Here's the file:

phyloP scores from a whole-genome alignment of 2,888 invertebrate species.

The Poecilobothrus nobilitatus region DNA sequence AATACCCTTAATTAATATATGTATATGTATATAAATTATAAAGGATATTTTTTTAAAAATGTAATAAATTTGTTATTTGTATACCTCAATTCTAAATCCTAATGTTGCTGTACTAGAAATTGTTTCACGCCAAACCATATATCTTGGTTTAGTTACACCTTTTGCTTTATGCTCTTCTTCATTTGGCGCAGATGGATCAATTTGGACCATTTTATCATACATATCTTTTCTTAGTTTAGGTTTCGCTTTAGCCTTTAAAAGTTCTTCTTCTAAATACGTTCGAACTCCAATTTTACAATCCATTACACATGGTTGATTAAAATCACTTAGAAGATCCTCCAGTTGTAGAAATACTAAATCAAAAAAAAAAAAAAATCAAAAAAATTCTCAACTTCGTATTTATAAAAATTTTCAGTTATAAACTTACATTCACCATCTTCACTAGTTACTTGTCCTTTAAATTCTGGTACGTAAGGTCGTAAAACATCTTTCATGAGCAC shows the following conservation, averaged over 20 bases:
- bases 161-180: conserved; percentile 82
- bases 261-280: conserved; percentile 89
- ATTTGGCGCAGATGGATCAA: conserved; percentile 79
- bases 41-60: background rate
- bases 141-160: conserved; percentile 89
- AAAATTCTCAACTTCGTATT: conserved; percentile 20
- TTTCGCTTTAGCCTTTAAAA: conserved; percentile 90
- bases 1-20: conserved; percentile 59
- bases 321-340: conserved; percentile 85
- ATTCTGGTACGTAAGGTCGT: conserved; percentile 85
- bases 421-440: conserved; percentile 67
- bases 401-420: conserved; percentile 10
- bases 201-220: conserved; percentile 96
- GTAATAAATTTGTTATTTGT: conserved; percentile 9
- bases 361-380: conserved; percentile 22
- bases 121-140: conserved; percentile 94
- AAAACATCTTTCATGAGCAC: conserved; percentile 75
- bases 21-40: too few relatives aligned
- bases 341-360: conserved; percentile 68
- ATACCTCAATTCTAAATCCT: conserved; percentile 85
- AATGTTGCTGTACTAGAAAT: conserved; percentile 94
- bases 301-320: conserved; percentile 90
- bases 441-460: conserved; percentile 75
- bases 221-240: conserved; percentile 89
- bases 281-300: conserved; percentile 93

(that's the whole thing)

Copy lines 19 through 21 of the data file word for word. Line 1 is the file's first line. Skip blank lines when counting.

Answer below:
- AAAACATCTTTCATGAGCAC: conserved; percentile 75
- bases 21-40: too few relatives aligned
- bases 341-360: conserved; percentile 68